The measles outbreak is officially over in New York City, but it is still circulating in other areas of the United States. Measles was eliminated from the U.S. in 2000, but international travel helped this highly contagious respiratory virus sneak back into our country, and the number of confirmed cases is at a 25-year high. The good news: The CDC says most of us are immune — and if you’re not, the fix is easy. Experts say if you were...
Born before 1957?
You’re almost certainly immune! “Measles is one of the most contagious diseases known, and doctors couldn’t protect against it when you were a child,” explains Megan Berman, MD, a vaccine researcher at the University of Texas Medical Branch. CDC researchers say at least 3 million children developed measles every year before 1957. “You were exposed to this virus and your immune system produces antibodies against it now, ” says Dr. Berman.
Born between 1957 and 1968?
Ask your doctor if you should get a measles “titer test” — a blood test that measures how strongly your immune system will attack this virus if you encounter it. According to the CDC, the first measles vaccine given to many between 1957 and 1968 produced hit-and-miss results. “You may be immune if you got that vaccine, or you may need one or two measles-mumps-rubella shots to be fully protected,” says Amesh Adalja, MD, an infectious disease specialist at Johns Hopkins Center for Health Security.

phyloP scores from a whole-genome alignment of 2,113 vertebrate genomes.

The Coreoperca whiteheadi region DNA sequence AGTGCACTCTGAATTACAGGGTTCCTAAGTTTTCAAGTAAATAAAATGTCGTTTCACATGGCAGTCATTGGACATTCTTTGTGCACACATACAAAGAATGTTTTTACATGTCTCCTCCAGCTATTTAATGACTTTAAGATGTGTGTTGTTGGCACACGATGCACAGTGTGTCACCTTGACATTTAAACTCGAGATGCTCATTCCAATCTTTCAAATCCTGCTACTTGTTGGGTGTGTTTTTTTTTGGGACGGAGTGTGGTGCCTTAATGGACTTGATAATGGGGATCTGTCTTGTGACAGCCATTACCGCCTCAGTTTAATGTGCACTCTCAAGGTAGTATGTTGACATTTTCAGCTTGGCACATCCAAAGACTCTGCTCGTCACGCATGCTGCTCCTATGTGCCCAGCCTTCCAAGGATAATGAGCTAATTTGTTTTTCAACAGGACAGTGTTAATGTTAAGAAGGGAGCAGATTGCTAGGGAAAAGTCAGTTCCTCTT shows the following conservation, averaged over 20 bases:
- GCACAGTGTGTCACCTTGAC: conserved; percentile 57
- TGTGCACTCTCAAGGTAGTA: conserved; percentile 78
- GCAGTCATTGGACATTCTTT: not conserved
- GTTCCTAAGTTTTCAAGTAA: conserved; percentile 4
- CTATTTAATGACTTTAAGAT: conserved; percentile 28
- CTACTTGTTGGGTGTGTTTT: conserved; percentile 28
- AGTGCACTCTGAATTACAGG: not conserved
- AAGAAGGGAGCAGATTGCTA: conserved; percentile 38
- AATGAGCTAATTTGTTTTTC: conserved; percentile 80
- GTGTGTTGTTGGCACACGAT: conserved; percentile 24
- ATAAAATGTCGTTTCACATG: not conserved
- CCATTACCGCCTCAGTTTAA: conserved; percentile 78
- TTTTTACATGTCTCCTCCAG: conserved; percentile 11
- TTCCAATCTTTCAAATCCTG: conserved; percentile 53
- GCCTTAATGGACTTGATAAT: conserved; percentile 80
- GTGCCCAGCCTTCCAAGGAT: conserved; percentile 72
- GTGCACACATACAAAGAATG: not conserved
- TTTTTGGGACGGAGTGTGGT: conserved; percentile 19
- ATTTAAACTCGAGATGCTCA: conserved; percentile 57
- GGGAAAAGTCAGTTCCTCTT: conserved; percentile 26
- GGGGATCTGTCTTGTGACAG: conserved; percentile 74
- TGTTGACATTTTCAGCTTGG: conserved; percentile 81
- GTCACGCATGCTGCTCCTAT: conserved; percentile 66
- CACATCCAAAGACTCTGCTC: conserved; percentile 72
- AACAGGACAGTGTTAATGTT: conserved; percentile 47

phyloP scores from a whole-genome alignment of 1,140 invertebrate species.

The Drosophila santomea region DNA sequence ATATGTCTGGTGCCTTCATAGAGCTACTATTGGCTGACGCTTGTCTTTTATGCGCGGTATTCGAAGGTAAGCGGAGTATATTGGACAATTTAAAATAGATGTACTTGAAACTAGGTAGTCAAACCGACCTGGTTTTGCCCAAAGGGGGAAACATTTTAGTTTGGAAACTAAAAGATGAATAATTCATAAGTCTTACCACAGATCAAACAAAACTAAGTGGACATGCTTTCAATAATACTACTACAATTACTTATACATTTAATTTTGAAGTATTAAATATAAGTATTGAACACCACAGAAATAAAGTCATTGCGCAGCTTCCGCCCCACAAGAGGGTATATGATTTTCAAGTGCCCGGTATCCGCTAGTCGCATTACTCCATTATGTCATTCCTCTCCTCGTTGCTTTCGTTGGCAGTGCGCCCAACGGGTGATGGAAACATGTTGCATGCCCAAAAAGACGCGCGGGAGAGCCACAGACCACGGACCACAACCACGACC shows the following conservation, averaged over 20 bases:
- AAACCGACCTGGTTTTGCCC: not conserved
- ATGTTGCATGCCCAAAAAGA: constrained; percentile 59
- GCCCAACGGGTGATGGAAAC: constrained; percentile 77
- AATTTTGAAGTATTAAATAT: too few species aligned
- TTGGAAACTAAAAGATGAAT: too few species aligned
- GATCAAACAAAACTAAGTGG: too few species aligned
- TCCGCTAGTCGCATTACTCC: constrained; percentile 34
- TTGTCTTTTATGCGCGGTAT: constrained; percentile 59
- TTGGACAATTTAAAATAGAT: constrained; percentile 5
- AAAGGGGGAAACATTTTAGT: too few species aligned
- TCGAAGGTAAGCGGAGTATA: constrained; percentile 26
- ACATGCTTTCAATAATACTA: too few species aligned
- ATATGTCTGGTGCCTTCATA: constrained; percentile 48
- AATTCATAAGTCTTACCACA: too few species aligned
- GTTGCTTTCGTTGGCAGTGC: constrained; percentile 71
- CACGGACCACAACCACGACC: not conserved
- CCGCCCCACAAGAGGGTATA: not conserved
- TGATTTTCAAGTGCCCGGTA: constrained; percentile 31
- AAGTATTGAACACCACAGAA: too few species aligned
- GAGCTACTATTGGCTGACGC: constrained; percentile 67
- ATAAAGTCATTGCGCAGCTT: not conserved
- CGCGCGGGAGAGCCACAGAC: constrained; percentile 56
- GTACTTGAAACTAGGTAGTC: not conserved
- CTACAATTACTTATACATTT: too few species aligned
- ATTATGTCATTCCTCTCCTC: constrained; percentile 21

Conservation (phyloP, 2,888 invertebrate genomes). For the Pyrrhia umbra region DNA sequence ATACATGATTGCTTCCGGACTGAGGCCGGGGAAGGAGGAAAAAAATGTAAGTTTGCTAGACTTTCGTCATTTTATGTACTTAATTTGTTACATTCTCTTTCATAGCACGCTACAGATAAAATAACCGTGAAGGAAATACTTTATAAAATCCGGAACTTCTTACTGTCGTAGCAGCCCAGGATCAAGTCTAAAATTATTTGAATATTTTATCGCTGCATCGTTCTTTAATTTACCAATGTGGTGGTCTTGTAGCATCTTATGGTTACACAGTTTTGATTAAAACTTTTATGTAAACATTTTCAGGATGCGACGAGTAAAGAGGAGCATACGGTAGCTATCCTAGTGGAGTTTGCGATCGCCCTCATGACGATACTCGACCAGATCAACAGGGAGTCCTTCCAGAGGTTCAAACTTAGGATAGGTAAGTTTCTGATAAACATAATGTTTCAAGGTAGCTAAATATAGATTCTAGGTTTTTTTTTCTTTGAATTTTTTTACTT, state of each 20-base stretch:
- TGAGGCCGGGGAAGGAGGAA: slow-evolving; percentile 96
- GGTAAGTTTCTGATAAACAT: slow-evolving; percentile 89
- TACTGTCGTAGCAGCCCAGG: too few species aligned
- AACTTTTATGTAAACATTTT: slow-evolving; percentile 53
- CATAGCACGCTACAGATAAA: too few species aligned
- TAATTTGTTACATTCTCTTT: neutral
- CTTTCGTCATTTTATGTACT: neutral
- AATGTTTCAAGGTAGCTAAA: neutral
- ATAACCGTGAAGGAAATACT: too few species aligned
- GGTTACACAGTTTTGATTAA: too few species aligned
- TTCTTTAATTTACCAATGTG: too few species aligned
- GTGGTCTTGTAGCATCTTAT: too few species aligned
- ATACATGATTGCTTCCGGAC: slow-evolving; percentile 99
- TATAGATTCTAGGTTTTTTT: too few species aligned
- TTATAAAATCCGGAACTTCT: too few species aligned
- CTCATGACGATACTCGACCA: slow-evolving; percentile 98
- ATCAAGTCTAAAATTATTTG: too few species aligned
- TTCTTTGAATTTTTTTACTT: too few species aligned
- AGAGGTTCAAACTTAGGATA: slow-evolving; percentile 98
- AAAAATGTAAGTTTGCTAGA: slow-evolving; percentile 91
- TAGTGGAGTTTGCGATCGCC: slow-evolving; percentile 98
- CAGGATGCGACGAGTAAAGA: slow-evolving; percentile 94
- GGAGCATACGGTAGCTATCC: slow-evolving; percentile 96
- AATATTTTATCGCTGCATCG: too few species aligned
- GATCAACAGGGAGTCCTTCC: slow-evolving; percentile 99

Born between 1968 and 1989?
You got the more effective vaccine, but probably got only one dose — and we now know that a second shot boosts your immunity from 93 percent to 97 percent, says Louis Morledge, MD, clinical professor of medicine at New York Medical College. If you aren’t certain, ask your doctor about a measles-mumps-rubella shot. There’s no harm, as long as you’re not pregnant. It can protect against serious complications.
Just been exposed?
If you’re concerned about your immunity, getting a measles-mumps-rubella shot within 72 hours of encountering the illness could help! This is called post-exposure prophylaxis, and it can make symptoms less severe or even stop the disease.
This story originally appeared in our print magazine.